Like Hallgrímsson said, this is no fluke and it’s no miracle. This was by design, as the Football Association of Iceland spent years improving coaching, access and facilities throughout the country. But that doesn’t mean their run is destined to continue this month. Group D is the World Cup’s most balanced—Croatia and Nigeria also are more than capable of advancing—and Argentina represents a challenging first hurdle. A good result isn’t vital, but it is important. Since the tournament expansion to 32 teams and eight groups in 1998, teams that won their first game moved on 85% of the time, while those that lost had just a 12% success rate. 

“We know that Iceland can have the best game of their lives tomorrow but still lose against a fantastic team like Argentina. That’s just the reality,” Hallgrímsson said.


For an in-depth and up-close look at Iceland's unique soccer culture and vast landscape, watch SI TV's new, exclusive mini-doc, Exploring Planet Fútbol: Iceland. Sign up here for a FREE seven-day trial to watch the film.


Argentina doesn’t enter this tournament without issues. La Albiceleste barely qualified, of course. And coach Jorge Sampaoli is still working on how to best balance a team that likes to play high and energetically, but lacks width and may have some redundancy among its corps of brilliant attackers. Argentina’s World Cup run-up also was marred by the controversial cancellation of its friendly against Israel, which means last month’s 4-0 win over Haiti represents its only official action in more than two months.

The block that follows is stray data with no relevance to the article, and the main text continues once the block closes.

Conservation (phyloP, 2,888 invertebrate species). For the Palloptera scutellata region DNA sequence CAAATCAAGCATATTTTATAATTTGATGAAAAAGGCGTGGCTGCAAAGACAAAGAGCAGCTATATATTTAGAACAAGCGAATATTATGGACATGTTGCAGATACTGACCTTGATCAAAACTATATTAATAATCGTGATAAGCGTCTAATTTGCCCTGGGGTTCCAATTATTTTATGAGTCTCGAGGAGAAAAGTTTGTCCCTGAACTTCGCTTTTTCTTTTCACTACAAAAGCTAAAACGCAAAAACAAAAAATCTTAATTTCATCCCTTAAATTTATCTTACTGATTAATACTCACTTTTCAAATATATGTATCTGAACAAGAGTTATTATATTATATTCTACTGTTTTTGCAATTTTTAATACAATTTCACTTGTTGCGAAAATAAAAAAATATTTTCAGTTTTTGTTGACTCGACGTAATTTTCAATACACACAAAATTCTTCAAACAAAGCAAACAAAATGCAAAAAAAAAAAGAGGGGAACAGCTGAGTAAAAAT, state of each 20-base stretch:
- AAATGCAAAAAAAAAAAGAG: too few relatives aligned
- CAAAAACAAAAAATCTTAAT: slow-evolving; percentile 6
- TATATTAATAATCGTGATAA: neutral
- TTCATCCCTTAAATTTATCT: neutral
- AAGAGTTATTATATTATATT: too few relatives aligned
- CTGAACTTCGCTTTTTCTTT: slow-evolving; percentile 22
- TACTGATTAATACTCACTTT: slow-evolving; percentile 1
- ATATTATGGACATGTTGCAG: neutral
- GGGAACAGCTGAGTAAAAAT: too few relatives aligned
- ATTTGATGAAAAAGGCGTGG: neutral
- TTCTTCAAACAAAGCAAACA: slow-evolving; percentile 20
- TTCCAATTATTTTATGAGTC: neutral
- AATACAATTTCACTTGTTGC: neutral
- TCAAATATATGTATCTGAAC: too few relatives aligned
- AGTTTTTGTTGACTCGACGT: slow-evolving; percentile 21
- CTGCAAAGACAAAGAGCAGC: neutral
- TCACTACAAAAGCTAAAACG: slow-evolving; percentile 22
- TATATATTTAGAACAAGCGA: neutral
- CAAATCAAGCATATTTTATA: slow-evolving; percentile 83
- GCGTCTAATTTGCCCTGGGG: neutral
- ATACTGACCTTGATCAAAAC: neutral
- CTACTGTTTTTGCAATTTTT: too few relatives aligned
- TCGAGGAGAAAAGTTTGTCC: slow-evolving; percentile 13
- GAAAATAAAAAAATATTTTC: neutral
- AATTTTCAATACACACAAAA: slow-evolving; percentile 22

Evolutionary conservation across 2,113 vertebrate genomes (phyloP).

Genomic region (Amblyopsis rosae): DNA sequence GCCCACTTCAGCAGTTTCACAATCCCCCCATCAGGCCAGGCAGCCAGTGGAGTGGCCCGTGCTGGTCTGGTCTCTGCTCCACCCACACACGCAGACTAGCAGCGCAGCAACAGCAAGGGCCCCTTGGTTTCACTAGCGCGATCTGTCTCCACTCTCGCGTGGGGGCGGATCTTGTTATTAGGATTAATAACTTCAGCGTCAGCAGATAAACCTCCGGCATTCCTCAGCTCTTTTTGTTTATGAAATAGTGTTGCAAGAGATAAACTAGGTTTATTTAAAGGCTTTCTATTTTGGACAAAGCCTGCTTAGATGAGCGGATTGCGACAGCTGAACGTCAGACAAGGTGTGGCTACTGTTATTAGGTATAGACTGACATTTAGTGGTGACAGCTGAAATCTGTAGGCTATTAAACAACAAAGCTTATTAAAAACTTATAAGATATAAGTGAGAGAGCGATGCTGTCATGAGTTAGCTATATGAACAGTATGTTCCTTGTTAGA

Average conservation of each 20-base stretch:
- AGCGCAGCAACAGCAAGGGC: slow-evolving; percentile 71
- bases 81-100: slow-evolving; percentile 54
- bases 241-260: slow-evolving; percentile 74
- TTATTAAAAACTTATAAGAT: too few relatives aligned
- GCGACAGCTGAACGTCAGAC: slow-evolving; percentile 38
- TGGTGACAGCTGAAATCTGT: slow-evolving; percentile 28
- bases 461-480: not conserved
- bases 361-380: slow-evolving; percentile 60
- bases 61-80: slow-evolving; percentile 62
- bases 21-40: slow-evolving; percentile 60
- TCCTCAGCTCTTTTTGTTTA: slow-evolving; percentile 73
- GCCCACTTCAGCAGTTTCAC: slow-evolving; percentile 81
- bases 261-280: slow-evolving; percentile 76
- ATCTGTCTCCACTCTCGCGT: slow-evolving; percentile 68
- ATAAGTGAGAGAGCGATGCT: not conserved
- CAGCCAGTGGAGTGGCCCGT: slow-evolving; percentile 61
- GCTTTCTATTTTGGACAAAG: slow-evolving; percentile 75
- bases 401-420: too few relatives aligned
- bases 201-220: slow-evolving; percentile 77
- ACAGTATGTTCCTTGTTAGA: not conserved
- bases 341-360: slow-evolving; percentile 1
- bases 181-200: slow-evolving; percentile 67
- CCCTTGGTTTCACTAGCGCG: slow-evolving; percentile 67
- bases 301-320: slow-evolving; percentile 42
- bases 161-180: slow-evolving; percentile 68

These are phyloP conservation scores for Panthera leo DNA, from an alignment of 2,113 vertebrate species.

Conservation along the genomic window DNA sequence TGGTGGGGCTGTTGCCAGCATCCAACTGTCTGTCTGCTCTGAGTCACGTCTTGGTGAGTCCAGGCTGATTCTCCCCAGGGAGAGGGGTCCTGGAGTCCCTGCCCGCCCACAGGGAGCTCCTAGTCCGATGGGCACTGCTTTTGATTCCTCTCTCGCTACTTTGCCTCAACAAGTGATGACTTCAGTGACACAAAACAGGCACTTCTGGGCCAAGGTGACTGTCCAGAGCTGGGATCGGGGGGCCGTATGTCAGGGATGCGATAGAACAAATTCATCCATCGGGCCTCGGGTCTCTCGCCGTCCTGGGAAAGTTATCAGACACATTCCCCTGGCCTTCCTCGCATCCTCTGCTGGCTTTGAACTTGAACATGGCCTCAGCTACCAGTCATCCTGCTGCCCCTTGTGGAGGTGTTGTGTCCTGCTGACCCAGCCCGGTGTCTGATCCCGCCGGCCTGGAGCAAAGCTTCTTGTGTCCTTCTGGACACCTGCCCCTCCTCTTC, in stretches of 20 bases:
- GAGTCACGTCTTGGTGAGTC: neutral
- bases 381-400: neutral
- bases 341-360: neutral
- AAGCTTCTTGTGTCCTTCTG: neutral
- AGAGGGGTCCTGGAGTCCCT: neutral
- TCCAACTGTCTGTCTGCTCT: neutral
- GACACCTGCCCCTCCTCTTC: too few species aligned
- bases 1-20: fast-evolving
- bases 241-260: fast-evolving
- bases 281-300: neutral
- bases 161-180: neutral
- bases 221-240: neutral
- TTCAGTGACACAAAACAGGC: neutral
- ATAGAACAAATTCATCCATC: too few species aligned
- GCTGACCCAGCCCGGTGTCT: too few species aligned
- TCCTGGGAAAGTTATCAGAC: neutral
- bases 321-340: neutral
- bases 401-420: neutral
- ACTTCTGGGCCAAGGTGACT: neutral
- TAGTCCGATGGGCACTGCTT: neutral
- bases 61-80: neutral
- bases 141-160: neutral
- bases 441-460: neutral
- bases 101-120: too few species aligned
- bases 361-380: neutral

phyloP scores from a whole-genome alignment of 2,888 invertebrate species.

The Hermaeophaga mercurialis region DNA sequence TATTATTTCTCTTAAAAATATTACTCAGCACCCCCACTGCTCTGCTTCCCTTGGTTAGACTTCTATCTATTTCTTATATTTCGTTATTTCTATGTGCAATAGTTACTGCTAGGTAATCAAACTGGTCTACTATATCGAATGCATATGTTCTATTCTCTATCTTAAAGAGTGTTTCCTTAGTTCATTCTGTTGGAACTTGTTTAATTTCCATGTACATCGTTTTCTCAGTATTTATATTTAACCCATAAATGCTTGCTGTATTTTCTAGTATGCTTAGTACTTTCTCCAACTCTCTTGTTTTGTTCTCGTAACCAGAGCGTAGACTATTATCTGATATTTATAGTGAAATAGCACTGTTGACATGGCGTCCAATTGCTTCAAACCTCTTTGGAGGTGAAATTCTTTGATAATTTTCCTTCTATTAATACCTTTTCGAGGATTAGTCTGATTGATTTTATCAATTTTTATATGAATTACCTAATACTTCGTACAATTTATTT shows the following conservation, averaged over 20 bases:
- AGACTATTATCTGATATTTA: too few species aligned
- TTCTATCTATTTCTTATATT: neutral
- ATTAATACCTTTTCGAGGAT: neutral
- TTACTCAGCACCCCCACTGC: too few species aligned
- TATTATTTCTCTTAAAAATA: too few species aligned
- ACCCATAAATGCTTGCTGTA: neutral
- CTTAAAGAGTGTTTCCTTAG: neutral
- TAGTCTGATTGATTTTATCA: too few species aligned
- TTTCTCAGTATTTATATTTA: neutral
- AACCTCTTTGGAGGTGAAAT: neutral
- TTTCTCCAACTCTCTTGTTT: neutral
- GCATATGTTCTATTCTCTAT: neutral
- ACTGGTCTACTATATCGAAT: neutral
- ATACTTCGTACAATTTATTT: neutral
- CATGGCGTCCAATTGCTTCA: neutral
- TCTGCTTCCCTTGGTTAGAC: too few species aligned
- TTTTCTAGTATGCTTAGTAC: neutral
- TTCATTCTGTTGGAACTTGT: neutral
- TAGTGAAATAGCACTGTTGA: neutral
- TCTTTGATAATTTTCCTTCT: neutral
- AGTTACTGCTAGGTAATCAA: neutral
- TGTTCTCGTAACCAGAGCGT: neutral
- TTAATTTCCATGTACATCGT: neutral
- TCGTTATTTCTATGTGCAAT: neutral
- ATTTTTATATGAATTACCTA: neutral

The spotlight may be shared Saturday, but all the pressure is on Argentina. Messi will turn 31 during the tournament, and this almost surely is the last World Cup of his prime. He’s already flirted with international retirement once. So his pursuit of a senior international trophy, coming on the heels of three lost finals in the past three summers, is a dominant story line. And few will be rooting against a player who’s been so brilliant to watch.

So while there may be no antagonist in Saturday’s game, there are different perspectives. For Argentina, this World Cup represents an end point, the conclusion to a story. It’s trophy or bust. For Iceland, this is but a chapter in a longer saga.

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See the World Cup Coca Cola Commercial Directed by Iceland’s Goalkeeper

“We’re more experienced as group, as a federation, and [we] obviously learned a lot from the Euros,” said Gunnarsson, who's still recovering from a knee injury that forced him to miss the end of Cardiff City's season.  “We’re two years older. It comes with experience, and I think that’s the biggest part of it—is what we’ve learned on the way here. It’s still a work in progress.”

Hallgrímsson acknowledged that a “good” World Cup will mean getting out of the group. But a bad World Cup won’t alter the trajectory or outlook. This is still a group with a plan to beat the odds.

“This World Cup is of course huge—the biggest that Iceland could play and the biggest teams that we will play,” he said. “But still, this is only June in 2018, and Icelandic football doesn’t stand or fall with the results in the three group games. It’s the worst thing you can do when you have an underdog team, is stop and restart all the engines. So we have to think further ahead. This is a fantastic moment in the process of a team that we’re building for the future, and hopefully we can sustain what we’re doing."